More than that, in dreams we generally don't have proper calls of the senses at all. In waking life we actually use our sensory organs, and, as we have seen, the use of those sensory organs is a crucial part of our sense of the world around us. But it is rare if at all that we have the sense of using our sensory organs in dreams. What we are generally getting in dreams is a collection of sensible qualities that would, in waking life, require the use of the sense organs to get; but in dreams we get them without anything clearly identifiable as the use of those organs. We see things without the concomitant sensations connected with using your eyeballs; we hear things without the directional differences involved in using our ears; we move (remember that Shepherd treats motion as a sort of sixth sense) without clear use of legs, arms, and so forth. Even when we have something like the sensation of using our sensory organs in dreams, it does not have the coherence and order that such use does in waking life, and therefore cannot be given the same explanation.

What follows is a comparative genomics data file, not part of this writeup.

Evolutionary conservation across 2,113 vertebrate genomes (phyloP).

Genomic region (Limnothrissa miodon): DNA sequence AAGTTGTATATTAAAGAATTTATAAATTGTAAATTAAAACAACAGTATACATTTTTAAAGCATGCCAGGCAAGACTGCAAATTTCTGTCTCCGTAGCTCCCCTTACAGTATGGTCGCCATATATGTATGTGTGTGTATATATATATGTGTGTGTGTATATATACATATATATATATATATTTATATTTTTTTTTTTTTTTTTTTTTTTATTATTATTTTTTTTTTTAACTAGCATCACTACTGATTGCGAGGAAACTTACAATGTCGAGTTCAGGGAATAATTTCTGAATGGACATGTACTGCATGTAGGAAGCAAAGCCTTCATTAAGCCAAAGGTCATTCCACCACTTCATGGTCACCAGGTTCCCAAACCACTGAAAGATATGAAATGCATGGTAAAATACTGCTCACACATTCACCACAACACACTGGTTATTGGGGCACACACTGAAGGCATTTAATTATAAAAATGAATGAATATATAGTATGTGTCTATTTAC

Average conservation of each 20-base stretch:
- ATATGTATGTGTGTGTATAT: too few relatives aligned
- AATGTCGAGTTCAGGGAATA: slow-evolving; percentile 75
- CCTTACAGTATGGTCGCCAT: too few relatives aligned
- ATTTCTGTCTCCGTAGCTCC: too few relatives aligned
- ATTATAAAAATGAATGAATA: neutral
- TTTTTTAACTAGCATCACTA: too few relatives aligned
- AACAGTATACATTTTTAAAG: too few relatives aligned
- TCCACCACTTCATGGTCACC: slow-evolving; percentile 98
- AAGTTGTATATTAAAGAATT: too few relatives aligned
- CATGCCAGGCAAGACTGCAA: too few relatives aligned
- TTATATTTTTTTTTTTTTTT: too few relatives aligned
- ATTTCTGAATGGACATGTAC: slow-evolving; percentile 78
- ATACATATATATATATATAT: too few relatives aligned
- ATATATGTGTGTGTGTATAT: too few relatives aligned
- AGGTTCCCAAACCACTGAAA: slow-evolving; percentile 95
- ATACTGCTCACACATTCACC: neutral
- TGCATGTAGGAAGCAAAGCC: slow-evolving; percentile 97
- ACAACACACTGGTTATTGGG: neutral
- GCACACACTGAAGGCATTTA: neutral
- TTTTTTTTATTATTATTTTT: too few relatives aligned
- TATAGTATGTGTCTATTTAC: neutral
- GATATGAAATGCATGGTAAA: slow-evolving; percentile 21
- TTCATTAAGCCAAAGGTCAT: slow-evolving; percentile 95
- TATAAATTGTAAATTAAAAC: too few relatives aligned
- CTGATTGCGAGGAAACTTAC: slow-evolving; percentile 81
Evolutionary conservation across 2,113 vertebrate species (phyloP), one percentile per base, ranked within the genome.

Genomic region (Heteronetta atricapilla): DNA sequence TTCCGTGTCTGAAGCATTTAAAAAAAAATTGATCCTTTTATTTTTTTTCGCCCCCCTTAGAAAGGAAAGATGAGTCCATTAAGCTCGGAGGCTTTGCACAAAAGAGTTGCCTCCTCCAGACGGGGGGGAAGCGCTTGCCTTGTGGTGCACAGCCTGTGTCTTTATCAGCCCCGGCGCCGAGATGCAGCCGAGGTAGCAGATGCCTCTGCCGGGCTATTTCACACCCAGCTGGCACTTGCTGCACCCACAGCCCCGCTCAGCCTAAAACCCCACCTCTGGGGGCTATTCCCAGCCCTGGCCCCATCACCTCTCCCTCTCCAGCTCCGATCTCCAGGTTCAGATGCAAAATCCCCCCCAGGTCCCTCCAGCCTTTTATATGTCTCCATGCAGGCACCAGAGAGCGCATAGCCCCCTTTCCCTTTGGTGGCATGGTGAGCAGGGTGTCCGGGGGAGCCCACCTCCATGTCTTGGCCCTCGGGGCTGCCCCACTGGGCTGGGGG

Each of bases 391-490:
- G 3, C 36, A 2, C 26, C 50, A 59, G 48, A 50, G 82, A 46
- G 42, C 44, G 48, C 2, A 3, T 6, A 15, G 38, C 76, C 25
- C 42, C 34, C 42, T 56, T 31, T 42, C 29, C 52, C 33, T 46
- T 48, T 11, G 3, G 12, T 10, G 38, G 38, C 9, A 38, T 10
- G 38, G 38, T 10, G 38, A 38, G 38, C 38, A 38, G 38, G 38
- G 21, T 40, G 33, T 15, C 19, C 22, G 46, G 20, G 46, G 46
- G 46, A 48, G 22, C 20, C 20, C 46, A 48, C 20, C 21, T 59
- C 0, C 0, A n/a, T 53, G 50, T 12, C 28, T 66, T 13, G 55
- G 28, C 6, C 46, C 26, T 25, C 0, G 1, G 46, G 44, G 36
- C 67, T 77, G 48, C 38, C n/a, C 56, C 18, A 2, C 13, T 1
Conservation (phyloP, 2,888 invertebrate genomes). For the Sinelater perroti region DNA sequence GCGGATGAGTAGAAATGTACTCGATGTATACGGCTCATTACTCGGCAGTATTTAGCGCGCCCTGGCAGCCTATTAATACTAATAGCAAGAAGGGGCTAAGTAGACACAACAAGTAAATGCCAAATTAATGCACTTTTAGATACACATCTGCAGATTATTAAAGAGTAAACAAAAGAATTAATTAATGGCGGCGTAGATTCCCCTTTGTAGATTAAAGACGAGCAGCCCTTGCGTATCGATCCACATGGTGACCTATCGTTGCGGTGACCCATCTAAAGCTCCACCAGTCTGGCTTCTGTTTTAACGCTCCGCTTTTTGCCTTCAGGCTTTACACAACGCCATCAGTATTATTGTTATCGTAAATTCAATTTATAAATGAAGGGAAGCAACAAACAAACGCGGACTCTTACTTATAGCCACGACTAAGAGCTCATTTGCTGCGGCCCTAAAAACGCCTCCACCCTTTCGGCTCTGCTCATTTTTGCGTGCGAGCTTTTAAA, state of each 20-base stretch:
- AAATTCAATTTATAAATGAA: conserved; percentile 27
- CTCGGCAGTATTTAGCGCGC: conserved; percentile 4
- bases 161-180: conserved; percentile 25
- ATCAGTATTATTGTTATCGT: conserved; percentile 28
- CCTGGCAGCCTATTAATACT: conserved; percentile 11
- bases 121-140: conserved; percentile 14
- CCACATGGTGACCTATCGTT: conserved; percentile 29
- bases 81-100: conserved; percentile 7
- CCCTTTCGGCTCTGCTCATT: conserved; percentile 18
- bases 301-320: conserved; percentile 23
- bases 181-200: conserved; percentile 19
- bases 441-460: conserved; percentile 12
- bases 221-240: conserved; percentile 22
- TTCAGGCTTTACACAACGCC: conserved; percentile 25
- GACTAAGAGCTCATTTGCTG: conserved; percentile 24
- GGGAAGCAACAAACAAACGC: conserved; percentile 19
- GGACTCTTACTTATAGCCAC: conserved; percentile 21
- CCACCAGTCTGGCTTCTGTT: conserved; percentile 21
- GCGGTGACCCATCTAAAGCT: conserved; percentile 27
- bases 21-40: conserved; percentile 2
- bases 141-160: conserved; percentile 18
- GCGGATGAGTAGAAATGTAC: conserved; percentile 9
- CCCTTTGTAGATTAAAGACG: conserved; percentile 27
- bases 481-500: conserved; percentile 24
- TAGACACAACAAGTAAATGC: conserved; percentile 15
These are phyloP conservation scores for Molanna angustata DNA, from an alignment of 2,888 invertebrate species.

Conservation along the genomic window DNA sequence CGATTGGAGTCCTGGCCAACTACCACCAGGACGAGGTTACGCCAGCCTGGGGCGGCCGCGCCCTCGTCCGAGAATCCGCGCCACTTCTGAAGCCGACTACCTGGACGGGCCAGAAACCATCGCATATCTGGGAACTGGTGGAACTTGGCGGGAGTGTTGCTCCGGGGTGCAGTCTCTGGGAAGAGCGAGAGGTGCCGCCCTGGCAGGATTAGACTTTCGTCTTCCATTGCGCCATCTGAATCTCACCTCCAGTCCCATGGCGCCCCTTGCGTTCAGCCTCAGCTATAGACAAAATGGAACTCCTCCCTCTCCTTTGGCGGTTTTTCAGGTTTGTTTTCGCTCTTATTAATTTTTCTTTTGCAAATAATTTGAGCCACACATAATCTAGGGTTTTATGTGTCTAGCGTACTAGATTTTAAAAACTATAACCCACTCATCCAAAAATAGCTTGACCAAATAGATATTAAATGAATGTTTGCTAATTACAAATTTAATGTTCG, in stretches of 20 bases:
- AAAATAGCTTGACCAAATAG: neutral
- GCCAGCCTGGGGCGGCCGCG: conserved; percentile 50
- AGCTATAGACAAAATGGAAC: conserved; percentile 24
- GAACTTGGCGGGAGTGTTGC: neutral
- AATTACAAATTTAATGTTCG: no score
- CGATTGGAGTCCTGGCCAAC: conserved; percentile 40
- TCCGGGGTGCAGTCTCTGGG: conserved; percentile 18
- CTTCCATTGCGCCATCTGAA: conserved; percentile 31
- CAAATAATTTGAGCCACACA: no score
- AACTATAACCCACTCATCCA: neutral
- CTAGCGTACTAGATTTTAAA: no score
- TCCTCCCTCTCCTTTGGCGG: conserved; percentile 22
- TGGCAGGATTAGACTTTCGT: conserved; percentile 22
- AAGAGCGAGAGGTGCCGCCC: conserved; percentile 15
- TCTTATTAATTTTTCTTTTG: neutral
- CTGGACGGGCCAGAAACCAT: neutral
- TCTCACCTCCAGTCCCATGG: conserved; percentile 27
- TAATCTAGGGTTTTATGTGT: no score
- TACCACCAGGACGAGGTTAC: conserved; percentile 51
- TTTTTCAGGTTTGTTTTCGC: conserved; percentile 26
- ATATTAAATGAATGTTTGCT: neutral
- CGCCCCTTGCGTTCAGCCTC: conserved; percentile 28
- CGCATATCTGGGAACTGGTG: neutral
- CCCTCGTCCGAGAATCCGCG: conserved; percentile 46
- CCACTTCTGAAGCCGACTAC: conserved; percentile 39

The appearance of close similarity between dreaming and waking experience is due almost entirely to the fact that, when we have incomplete information about an object, we cannot be certain of what to expect. If all we have of a thing is its superficial sensible qualities, it may well surprise us. The causal reasoning remains the same, and it remains as rigorous. but because we start with only partial information, we can only get partial or merely probable conclusions. Objects in dreams have all the same "present qualities" as objects in waking life. But they fail to meet the test of active observation the way waking-world objects do, and while our information can be as defective in the waking-world case (optical illusions, for instance), this occurs within a framework of objects that meet the test and show themselves ready to appear. That is, we can and do have illusions in the waking world, but they occur within the framework of a continually existing external world independent of us. In the dream-world we lack the basis to get this complete framework up and running; we can conclude that there is some kind of cause, external to and independent of the mind, affecting us, but we can't get its continual existence. The lack of such continually existing causes associated with our objects is associated with the fact that the dream-world seems massively less coherent than the waking world.